#Article (Archive)

Would Everyone Tolerate What Women Suffer?

Mar 28, 2008, 6:22 AM

We commend Mrs. Amie Sillah, a gender activist, who represented The Gambia at the CSW (Commission on the Status of Women). CSW held its 52ndedition in the United States recently. In a revealing interview with The Point she has outlined the work of CSW. She said it, "provides a distinguished place in the UN agenda that is entirely devoted to examining the state of progress for women." This is indeed a noble enterprise especially in the context of the other facts she revealed in the interview. Mrs. Sillah said, "Women still comprise the majority of the world's absolute poor and are without access to education. Additionally the disparities in pay for equal work in paid work, continued high maternal mortality, prominent HIV infection rates, and the pandemic of violence against women are clear indicators that our commitments to this gender specific issues must be redouble."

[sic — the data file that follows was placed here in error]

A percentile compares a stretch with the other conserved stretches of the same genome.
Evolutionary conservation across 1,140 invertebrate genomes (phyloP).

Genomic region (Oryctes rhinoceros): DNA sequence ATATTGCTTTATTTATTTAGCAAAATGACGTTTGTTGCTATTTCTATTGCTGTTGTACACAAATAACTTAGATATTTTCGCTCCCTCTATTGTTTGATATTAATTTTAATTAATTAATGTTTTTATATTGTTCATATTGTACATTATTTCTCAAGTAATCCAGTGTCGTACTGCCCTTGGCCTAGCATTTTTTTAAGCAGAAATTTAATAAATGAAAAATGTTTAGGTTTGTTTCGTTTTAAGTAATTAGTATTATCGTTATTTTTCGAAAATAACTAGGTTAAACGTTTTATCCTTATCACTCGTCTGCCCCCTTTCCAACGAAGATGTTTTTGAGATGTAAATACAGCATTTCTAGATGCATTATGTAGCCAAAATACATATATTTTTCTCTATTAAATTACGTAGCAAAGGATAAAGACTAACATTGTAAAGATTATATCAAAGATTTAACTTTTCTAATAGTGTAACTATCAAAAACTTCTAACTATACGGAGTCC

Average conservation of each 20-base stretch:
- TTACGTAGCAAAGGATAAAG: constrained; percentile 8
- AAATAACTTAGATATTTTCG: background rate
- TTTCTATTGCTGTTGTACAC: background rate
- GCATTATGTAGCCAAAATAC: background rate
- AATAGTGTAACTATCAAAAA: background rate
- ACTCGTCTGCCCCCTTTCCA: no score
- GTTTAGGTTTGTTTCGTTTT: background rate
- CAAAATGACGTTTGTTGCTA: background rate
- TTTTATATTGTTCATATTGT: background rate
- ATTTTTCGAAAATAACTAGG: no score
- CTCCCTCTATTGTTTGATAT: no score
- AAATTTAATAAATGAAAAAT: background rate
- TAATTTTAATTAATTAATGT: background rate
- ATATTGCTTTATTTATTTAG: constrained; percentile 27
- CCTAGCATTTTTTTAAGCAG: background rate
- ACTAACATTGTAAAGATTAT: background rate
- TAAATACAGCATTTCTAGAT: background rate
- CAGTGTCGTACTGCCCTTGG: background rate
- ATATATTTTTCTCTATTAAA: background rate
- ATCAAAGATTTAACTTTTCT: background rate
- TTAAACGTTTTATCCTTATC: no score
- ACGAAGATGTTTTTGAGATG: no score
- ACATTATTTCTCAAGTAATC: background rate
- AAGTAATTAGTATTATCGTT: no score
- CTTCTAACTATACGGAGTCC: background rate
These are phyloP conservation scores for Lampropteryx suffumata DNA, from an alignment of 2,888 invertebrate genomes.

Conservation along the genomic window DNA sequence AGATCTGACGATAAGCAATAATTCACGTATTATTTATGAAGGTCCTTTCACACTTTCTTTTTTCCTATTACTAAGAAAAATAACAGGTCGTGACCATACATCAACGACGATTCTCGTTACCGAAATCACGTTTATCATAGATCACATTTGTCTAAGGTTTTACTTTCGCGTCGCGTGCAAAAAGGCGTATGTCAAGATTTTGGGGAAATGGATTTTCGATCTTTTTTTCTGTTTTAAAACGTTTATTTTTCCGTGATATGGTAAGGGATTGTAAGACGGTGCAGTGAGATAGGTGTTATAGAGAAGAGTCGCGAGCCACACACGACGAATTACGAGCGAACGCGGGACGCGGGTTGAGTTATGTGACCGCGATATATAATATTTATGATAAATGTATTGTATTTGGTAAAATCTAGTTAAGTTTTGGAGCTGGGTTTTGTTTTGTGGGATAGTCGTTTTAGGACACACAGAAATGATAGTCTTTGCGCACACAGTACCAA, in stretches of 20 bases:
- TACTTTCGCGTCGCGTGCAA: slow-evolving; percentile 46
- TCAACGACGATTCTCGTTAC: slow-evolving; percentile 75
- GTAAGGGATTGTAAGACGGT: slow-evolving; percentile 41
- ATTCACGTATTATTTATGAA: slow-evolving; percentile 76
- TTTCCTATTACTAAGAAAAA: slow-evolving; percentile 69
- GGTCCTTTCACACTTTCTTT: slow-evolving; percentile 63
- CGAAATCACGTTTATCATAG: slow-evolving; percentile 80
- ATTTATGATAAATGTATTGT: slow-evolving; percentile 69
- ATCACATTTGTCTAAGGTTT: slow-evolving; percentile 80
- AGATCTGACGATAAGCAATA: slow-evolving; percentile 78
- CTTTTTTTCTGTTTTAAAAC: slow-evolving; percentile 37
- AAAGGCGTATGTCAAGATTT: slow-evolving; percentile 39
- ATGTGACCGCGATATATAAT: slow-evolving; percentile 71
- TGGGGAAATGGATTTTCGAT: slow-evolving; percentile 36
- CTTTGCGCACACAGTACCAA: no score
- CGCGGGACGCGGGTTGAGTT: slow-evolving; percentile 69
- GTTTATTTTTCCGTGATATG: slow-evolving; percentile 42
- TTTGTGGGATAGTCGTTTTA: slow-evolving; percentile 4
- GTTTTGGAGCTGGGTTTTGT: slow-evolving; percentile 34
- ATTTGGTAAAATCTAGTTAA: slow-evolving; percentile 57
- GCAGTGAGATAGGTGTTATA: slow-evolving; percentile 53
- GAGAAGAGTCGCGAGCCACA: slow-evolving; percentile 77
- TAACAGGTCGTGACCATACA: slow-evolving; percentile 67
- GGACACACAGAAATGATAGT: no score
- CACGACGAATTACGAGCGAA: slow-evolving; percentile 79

The case for a redoubling of efforts cannot be more succinctly outlined than it is above. It will be to our eternal shame if we do not knock down and smash all barriers to the empowerment of women. Women are the backbone of our nation. Their contribution to the lives of us all cannot be overstated. If we do not redouble our efforts and become a shining example of the empowerment of women on the continent of Africa the generations that follow us will mock us for our failures. Is it not deeply shocking to think that in 2008, in a civilised society, which is on the difficult path to development, that we might have one of our female citizen's outline what Mrs. Sillah outlined in her interview with this paper? A good way to think of this is if the above situation were to apply to the entire population instead of just women. If every man woman and child were to constantly suffering violence at the hands of others, was denied education, was subject to discrimination and were the victims of prominent HIV infections would society tolerate it? We are all too aware that there would be outcry and very possibly all out revolution until the people got the rights to which they are entitled. While we must commend the efforts that are being made towards the empowerment of women we must keep the above scenario in mind at all times. It must be the fire underneath us; a perpetual reminder that we must continue and redouble our efforts so that women can be allowed to take their proper place at the table. There is no doubt we are moving in the right direction; what we must do now is accelerate the process. This acceleration will be boosted through the wonderful work of women like Mrs. Amie Sillah and Dr. Isatou Touray but ultimately the change we need to achieve can only become a reality if everybody in the nation works together towards this goal.